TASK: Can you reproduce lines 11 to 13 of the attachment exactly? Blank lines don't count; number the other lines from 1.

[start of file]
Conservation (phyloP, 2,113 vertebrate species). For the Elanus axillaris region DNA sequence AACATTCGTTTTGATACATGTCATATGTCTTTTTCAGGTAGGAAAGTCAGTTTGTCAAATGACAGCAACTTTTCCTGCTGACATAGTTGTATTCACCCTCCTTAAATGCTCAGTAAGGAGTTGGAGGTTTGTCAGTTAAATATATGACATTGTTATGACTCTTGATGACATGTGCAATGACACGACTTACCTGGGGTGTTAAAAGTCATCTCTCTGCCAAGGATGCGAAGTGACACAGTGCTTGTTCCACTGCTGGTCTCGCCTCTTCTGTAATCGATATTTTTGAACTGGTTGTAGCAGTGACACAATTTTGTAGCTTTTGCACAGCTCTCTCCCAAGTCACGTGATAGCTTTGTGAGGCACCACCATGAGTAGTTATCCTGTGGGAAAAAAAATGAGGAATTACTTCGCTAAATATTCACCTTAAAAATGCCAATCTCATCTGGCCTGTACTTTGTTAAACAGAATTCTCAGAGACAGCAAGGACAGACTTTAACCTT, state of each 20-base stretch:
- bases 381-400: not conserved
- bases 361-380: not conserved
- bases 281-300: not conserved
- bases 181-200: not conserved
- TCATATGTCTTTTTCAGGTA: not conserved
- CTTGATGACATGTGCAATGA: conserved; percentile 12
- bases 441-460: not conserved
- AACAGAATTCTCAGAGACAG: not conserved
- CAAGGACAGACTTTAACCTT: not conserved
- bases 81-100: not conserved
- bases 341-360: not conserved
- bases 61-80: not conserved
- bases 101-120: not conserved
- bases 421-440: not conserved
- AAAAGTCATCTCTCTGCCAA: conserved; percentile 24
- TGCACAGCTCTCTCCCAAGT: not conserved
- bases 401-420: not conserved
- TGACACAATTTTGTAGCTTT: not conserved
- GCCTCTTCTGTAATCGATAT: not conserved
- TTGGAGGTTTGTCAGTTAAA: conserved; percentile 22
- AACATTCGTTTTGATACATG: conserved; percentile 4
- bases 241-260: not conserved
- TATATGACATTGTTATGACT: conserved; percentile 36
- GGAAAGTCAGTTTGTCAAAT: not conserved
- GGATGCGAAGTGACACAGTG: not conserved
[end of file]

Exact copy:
- bases 81-100: not conserved
- bases 341-360: not conserved
- bases 61-80: not conserved